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Azadi ka Amrut Mahotsav: A template for India at 100


The recent cabinet expansion proves once again that gender inclusion and social equity are an integral part of the Government’s agenda. This is evident from the increased representation in the cabinet with 11 women, 27 from Other Backward Classes, 12 from Dalit communities and 8 from Schedule Tribes. This has once again revived the debate of participatory democracy and the commitment of this government to continue the guiding principle of inclusive politics as propounded by Dr. BR Ambedkar.


In India, the idea of participatory democracy was central to Gandhi’s political thinking and practice and inspired many during the freedom movement. He articulated this idea through the concepts of Swaraj (Self Governance) and Swadeshi (community’s control over resources) and by invoking the imagery of the village republic (Gram Swaraj) as representing India’s democratic tradition. However, these ideas gradually disappeared from the mainstream political discourse after independence and democracy in India over a period of time transformed into an oligarchy – where a selected family refused to take the aam janta of the country into confidence.


Since 2014, there has been an attempt to change course. The core thought has been to expand citizen participation in governance. India is the largest democracy in the world and citizens are keen to collaborate in shaping a participatory governance framework. Dr. B.R Ambedkar stressed on people’s participation in governance and said “I venture to suggest that unless the Indian Citizen is made to feel that it is he who can make or unmake the government, we shall never be able to succeed in establishing the true foundation of a responsible government in India”. This government envisions a similar belief and has resulted in many unique initiatives where the PM has directly involved the people. The success of Government programs can be attributed to the Prime Minister’s ability to directly talk to the people and make them believe that the government will deliver on its promise. The old cynicism of government schemes being implementable only on paper has been replaced with an enthusiasm to avail of these programs. Many of the schemes such as Ujjwala and PM-KISAN have seen an expanded coverage due to their popularity. Some like Swacchh Bharat and Saubhagya Yojana have achieved their stated objectives and have been recast with larger goals. The Prime Minister also makes it a point to speak directly to the people and take their views directly. The Man Ki Baat program is one such visible platform but there are many other platforms that work seamlessly behind the scenes that empower direct conversations between the stakeholders in government and the citizens of this country.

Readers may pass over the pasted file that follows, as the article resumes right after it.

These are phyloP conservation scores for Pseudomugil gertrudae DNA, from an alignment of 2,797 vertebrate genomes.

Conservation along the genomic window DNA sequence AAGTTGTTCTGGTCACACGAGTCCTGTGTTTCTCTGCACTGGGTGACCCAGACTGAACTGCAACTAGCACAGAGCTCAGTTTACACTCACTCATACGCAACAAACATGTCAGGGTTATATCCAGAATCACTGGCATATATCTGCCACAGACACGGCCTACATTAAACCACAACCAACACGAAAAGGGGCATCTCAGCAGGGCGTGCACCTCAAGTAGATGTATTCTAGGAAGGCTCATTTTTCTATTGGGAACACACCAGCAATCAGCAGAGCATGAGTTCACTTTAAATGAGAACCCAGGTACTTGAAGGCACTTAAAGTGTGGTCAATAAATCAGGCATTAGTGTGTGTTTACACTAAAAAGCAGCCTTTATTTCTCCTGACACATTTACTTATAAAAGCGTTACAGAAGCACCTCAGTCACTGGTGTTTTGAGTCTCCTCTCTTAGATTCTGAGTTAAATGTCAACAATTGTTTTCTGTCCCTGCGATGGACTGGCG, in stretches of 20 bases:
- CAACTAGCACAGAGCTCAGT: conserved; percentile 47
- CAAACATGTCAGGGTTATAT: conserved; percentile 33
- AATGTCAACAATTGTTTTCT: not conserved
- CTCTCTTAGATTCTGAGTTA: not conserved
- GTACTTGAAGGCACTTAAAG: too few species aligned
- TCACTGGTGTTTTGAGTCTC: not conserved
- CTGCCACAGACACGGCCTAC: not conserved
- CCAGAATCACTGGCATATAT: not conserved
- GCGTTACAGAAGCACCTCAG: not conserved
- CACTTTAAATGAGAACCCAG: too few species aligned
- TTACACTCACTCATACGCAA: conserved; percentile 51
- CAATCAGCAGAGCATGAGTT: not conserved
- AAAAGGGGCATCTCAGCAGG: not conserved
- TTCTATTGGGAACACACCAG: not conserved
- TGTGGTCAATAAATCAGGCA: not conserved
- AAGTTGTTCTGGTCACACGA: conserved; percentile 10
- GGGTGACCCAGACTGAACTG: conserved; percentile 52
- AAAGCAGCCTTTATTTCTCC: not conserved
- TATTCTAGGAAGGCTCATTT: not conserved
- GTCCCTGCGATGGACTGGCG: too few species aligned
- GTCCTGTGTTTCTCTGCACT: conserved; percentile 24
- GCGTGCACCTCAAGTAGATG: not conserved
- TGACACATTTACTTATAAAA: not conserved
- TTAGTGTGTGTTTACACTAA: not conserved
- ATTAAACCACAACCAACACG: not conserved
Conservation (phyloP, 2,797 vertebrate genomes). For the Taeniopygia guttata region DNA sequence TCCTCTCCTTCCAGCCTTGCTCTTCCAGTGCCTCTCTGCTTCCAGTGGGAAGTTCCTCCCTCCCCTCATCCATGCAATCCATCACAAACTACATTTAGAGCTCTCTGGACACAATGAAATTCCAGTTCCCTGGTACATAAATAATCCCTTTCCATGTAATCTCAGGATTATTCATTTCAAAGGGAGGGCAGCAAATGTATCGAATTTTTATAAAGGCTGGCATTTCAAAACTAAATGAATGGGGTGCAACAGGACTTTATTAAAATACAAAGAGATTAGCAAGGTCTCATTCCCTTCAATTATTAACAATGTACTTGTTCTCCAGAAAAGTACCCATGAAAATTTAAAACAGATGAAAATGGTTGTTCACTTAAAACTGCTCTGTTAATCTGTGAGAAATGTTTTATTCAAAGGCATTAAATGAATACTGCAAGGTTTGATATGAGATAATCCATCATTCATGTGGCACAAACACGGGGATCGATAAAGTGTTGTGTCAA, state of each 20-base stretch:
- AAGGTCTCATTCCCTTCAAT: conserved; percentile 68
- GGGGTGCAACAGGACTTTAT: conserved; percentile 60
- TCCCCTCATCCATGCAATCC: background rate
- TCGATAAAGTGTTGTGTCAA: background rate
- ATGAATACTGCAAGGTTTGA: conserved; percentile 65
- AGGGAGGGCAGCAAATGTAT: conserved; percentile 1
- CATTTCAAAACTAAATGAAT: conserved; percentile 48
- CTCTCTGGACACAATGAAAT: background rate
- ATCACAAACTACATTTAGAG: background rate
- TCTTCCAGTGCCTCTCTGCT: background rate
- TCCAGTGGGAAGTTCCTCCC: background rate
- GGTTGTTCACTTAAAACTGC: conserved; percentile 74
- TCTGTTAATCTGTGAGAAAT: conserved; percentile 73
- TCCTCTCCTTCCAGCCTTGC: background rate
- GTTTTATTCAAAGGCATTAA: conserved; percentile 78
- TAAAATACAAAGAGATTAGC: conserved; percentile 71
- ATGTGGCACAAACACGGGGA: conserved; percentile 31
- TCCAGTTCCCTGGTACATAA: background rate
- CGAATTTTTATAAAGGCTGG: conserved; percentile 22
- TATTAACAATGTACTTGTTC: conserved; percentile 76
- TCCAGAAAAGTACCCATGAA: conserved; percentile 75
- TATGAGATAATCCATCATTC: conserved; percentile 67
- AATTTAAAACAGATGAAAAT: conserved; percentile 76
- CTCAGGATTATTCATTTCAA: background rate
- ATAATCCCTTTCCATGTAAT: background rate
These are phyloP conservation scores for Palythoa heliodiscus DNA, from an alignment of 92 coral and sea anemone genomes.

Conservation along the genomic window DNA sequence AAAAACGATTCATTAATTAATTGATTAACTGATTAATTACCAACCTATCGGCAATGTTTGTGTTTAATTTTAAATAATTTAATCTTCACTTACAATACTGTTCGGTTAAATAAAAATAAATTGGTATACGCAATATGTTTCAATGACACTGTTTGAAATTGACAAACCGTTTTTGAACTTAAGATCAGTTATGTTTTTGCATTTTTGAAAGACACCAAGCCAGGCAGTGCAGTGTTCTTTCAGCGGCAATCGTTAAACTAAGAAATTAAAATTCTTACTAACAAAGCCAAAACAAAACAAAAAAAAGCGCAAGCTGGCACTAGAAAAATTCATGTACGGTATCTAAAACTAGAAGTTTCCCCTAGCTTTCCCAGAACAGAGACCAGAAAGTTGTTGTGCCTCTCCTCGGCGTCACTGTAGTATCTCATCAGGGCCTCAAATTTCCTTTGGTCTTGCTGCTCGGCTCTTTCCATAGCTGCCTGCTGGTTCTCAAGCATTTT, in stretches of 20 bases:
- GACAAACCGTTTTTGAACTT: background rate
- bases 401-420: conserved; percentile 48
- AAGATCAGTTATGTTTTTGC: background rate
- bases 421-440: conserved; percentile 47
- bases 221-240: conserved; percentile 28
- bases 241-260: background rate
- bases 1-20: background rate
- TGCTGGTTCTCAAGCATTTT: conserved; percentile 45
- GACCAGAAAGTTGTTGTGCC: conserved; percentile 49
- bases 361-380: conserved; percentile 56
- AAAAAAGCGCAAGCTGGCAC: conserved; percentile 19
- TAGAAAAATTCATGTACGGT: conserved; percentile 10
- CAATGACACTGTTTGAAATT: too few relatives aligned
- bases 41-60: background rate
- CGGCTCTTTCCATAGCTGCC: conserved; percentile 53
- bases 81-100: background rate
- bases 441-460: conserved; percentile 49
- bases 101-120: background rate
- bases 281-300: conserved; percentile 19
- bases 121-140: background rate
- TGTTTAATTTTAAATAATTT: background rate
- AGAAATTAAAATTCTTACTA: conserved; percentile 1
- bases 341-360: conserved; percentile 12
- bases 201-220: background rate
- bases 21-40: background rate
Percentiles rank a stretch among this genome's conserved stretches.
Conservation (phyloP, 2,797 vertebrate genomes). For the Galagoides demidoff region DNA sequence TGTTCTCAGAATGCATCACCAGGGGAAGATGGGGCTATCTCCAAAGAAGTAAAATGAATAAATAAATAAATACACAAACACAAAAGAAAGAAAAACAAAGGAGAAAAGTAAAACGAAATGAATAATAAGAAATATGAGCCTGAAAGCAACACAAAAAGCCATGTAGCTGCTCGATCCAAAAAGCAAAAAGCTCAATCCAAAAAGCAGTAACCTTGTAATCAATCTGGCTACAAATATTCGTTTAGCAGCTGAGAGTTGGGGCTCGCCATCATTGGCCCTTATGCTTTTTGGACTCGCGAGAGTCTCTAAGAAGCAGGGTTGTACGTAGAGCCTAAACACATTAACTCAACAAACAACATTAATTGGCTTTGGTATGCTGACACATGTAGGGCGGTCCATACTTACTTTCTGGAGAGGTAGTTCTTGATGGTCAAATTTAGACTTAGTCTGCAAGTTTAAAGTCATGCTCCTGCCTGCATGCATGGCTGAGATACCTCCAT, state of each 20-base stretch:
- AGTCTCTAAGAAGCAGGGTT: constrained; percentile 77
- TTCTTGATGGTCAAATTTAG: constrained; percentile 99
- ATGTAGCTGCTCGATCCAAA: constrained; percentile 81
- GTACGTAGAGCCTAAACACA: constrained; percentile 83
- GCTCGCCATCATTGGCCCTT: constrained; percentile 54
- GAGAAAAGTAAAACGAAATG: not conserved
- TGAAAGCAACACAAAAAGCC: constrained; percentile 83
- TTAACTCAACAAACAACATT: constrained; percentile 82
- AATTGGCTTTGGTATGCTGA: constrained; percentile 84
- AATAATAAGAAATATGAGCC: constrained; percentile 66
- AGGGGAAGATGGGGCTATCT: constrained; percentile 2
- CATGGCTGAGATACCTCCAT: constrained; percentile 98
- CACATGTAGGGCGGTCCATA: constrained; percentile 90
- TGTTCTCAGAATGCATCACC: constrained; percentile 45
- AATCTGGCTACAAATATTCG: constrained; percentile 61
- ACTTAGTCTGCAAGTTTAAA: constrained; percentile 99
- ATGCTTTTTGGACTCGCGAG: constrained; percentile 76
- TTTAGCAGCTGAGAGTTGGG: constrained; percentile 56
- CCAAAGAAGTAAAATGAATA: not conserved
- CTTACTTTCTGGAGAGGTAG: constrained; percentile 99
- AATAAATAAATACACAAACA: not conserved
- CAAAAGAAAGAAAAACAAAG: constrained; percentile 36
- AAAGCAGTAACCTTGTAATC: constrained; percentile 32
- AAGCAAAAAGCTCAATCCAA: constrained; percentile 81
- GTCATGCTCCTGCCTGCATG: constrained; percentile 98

Taking forward this core principle, Prime Minister Shri Narendra Modi, had launched Azadi ka Amrit Mahotsav to commemorate our 75th year of independence. Azadi Ka Amrit Mahostav kicked off in March 2021 and started a 75 week countdown to our 75th anniversary in August 2022 and will end post a year on 15th August, 2023. In this spirt the events are intensive, country wide campaigns that focus on citizen participation, in the true spirit of Jan-Bhagidari. The Mahotsav will work to enhance interaction and promote mutual understanding between people of different States and Union Territories by conducting activities in the areas of language, learning, tangible as well as intangible culture and heritage, paving the way for systematic process of mutual engagement and appreciation amongst people.


Long before India became a nation state, India started as a civilizational state. We achieved independence from British colonial forces 75 years ago, but our civilizational identity has transcended many millennia. Democracy too was an integral part of ancient India. Panini’s and Kautilya’s texts talk about ideas of grass-roots democracy in ancient India. The Prime Minister has spoken in the past about how Lord Basaveshwara 12th century academy ”Anubhava Mantapa” highlighted the importance of people’s participation in governance. The 10th century inscriptions found recently in Tamil Nadu highlight a village governance system similar to the panchayat system. As a part of these celebrations, as we celebrate the unsung heroes that fought against British colonialism, we are also highlighting underappreciated heroes who forged our civilizational ethos for thousands of years and vowed to protect our civilization heritage over the past 750 years of invasions and colonization.


Read More at https://timesofindia.indiatimes.com/blogs/voices/azadi-ka-amrut-mahotsav-a-template-for-india-at-100/

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